Barrett can cover every position from 10 outwards and seems destined to take control of the fullback berth for 2020, but a move to the midfield could allow the playmaker to flourish.
When Barrett burst onto the scene for Canterbury in 2016 at the age of just 19, he was touted as the next big thing. Both the Crusaders and the Hurricanes came calling but Barrett eventually decided to link up with his older brother in Wellington.
At this point in time, you have to wonder whether that was the best move. He’s still learning his craft in the professional game, make no doubt about that, but the inside backs factory of Crusader-land could’ve helped him hone is natural ability in a way that no one at the Hurricanes probably can.
The Hurricanes are excellent at helping to bring out the X-factor in players – but that’s never really been an issue for Jordie. What he really needs is a calming influence, and that’s simply not the style of game that the Hurricanes are known to play.
Still, Barrett might have a challenge getting his hands on the 12 jersey with Ngani Laumape coming off a scorcher of a year for both the Hurricanes and Manawatu.
Laumape was a notable omission from the All Blacks World Cup squad and so went about his business destroying midfield defenders in New Zealand’s provincial game.
After taking a brief hiatus during the recent Rugby World Cup in Japan, the RugbyPass Player of the Month award is back and the recipient for November is Ulster back rower @marcell_coetzee https://t.co/WeNFgfyQCo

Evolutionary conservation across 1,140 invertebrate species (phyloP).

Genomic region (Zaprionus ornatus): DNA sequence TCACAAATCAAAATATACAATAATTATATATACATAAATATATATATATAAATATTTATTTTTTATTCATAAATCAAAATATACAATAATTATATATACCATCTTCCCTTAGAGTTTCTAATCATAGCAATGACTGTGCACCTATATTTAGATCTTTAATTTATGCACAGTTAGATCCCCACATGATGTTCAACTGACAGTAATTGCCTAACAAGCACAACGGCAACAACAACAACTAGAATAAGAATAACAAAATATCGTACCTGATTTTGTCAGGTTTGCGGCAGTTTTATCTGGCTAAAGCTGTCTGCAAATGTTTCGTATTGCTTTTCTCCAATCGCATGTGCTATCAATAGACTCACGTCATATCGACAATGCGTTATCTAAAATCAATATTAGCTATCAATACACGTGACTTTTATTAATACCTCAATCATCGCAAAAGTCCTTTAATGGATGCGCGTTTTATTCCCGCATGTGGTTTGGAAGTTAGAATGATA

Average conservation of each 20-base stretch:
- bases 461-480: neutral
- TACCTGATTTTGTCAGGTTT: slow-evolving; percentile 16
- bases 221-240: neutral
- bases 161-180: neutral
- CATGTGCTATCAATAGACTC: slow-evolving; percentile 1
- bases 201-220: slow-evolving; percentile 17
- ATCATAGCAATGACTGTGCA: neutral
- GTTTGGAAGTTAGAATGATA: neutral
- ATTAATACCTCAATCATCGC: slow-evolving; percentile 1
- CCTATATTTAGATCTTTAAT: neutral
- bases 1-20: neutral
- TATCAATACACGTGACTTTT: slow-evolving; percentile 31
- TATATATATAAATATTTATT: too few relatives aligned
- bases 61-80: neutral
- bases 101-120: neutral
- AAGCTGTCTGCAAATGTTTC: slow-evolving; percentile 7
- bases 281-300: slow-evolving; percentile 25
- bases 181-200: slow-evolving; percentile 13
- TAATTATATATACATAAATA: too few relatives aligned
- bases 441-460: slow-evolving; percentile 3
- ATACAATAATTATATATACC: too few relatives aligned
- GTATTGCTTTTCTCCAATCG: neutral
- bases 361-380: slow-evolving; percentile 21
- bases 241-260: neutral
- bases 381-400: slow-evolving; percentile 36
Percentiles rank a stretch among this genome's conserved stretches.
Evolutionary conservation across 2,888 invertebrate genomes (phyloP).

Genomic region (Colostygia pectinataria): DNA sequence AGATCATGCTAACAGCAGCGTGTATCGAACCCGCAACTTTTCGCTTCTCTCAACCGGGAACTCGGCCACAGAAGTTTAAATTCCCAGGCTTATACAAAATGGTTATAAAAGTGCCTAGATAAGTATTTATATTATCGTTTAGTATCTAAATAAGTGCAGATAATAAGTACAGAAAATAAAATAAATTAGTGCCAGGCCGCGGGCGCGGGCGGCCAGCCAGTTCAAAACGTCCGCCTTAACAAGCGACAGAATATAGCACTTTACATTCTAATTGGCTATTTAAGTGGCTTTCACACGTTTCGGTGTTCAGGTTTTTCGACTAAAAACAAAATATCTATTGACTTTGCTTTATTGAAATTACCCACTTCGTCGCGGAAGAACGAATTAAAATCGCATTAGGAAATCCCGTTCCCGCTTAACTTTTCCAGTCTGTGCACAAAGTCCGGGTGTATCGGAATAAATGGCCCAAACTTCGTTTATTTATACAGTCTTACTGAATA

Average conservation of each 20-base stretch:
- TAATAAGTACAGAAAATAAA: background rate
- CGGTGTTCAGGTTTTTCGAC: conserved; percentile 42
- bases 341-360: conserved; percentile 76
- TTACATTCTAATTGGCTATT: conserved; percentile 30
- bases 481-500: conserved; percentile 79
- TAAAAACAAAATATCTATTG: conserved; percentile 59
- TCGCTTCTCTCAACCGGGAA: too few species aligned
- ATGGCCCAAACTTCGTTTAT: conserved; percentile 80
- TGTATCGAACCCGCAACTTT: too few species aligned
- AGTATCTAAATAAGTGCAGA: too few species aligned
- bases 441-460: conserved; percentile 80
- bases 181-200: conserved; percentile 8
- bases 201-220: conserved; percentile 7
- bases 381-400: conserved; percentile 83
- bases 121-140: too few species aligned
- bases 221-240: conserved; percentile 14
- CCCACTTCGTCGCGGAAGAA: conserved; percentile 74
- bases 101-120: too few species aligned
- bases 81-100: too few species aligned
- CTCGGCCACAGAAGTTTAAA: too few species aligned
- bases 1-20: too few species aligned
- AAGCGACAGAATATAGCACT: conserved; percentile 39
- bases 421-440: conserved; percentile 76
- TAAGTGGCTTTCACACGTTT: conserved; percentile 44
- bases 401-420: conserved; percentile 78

— RugbyPass (@RugbyPass) December 1, 2019
Whether it’s Toala, Umaga-Jensen, Proctor or Aso who slots in at outside centre, the Hurricanes midfield will be a threat on both attack and defence.
That brings us to the franchise’s biggest concern for 2019: the 10 jersey.
With Beauden Barrett out of the picture, the Hurricanes desperately need one of their less experienced flyhalf options to step up.
Waikato’s Fletcher Smith has looked the stronger player in the Mitre 10 Cup over the last couple of years but Wellington’s Jackson Gardon-Bachop has perhaps looked more astute in his chances at the next level up.
There’s promise in both of them but, again, how well will the Hurricanes be able to nurture that talent?
Neither TJ Perenara at halfback nor Ngani Laumape at second-five appeals as the kind of commander that can help guide a young first-five in the early stages of their career.
There’s a reason why middle-of-the-road 10s have flourished at the Highlanders, and it’s partially because Aaron Smith is capable of serving up ball on a platter, courtesy of the side’s industrious forwards.
It’s a lot easier to gain confidence and prosper at the Super Rugby level when you’re not constantly having to deal with slow ball that leaves you with a rushing defence already in your face by the time a pass is in your hands.
Unfortunately, the above is a scenario that any Hurricanes first five may well find themselves in when the upcoming season kicks-off.
Despite the fact that Proctor has been a criminally underrated player over the last few years and Savea’s absence is coming with relatively short notice, it’s the loss of playmaker Barrett that will be felt the hardest by the Hurricanes.
WATCH: The Hurricanes are part-way through a three-year partnership with Japanese club Ricoh.
Join RugbyPass+ now and be a part of the conversation with all-new commenting!